The long road back for Eagles defensive tackle Tim Jernigan’s back | Bob Ford
An offseason injury cost the defensive tackle a lot, but it could have cost him his career.
There was only one moment Sunday afternoon in a locker room filled with happy and relieved football players during which the gold-capped smile disappeared from the face of Eagles defensive tackle Tim Jernigan.
There were more than enough reasons for the smiles. After seven months of recovery from surgery to repair a career-threatening back injury, Jernigan had been on the field with his teammates once again. He played 20 snaps next to his buddy Fletcher Cox and felt just as good after the game as he had before it.
"Every play is a fight out there," Jernigan said. "It was so good just to run out of the tunnel and be back with my brothers. They are all self-driven guys, but I think I add fuel to the fire a little bit."
The fire on the defensive line has not been raging this season, even though Cox is still a force in the middle. The Eagles have missed Beau Allen at tackle, just as they have missed Vinny Curry at defensive end. Both were post-Super Bowl roster casualties, but Jernigan, who signed a contract extension in November, was supposed to be a big part of the 2018 plans. That was until a March injury led to the April surgery and his long stint on the NFI (non-football injury) list.
Jernigan's journey has been well-documented, but the nature of the actual injury is still a mystery. That single moment when he stopped smiling Sunday came when a reporter, innocently it seemed, asked, "Tim, so how did you hurt yourself, anyway?"
"That's something I don't want to talk about," Jernigan said, tight-lipped. "Next question."
In some ways, it doesn't matter, but who doesn't like a good mystery? Being assigned to the NFI list merely means the injury didn't happen when the player was with his team or at a team facility or team-organized workout. So what did Jernigan do to himself to cause a severe herniation of a disc in his back? Maybe it was a weight-lifting incident. Maybe he served as an emergency jack for a tire-changing operation. On his team bio, Jernigan mentions "learning how to ski" as his bucket-list goal. The Alps are lovely in March.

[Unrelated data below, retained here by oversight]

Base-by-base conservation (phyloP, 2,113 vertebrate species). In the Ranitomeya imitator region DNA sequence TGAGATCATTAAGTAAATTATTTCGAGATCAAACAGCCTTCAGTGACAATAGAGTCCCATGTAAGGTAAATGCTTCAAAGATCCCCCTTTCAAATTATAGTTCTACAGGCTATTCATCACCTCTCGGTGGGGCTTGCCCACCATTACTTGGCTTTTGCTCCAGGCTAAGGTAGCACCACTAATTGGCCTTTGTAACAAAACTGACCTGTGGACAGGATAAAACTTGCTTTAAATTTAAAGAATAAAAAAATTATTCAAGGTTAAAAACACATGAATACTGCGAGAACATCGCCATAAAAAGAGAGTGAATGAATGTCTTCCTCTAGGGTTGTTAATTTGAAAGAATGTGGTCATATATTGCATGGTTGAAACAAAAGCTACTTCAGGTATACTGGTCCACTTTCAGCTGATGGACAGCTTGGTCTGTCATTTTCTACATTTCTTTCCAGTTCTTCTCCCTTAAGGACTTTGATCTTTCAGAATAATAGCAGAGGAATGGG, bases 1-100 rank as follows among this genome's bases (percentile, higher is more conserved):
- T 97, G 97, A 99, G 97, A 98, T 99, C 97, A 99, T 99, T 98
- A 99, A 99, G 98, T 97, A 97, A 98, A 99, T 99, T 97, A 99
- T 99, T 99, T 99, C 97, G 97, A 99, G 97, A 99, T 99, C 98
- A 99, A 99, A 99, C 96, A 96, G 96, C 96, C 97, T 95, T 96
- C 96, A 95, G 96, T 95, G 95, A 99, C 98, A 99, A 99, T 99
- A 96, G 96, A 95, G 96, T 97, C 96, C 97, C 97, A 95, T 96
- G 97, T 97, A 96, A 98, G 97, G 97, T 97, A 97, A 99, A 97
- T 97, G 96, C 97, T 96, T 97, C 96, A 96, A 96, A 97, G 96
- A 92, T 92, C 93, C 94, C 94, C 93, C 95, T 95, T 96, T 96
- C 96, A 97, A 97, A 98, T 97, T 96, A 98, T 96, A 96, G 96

So, who knows? Jernigan certainly isn't saying, for what he calls "safety reasons."
Back surgery is no joke for anyone, particularly an NFL lineman, and it comes with no guarantees. Jernigan underwent a microdiscectomy performed by Robert Watkins, an orthopedic spine surgeon and co-director of the Marina Del Ray Hospital Spine Clinic. Watkins performed the successful surgery on Peyton Manning's neck, and his other clients have included Wayne Gretzky and Joe Montana, so Jernigan wasn't in the hands of a guy from the practice squad.
The injury and subsequent surgery had real implications for Jernigan's football future that went beyond just the physical aspect. Because he hurt himself away from the team, the Eagles were no longer liable for the guaranteed portion of his four-year, $48 million contract extension. The deal was reworked so that Jernigan would get his scheduled $3 million base salary this season, but all of the $35 million remaining through 2021 is now entirely at the team's option. Very literally, Jernigan had to get back on the field this season to get a job next year, whether with the Eagles or another team.
"I don't want to make this about me," Jernigan said Sunday. "It's about us. We're going to make the best of the situation. We ain't going to give up. They're going to have to kick us out of this thing. Coming off a year where we won the Super Bowl, and then come into a year like this when you struggle a little bit, you start to find out who's with you and who ain't."
Read that as a veiled commentary on the front office, if you like. In any case, the defense has been inconsistent stopping opponents at the line of scrimmage, which has exposed the tattered defensive backfield as a result. If Jernigan can hold up and increase his playing time, it should go a long way to solidifying the line.
"He was disruptive, flying around, just being Timmy," Cox said. "It's really good to have him back and to see him out there just doing what Timmy does."
Early in the game, Jernigan told Giants running back Saquon Barkley that "there was a new sheriff in town" and he shouldn't expect to romp around as he had in the first meeting between the teams. The law wasn't enforced until the second half, however, when Barkley gained 7 yards on the ground after a 94-yard first half. Nevertheless, it happened and the triumph was both personal and professional for Tim Jernigan.
"This is a gladiator sport," he said. "You can't come out there and expect things to go easy for you. It's going to be hard."
Jernigan has been through a hard stretch already this year. He's not expecting that to entirely disappear. It is just time to see the reward and start smiling once again.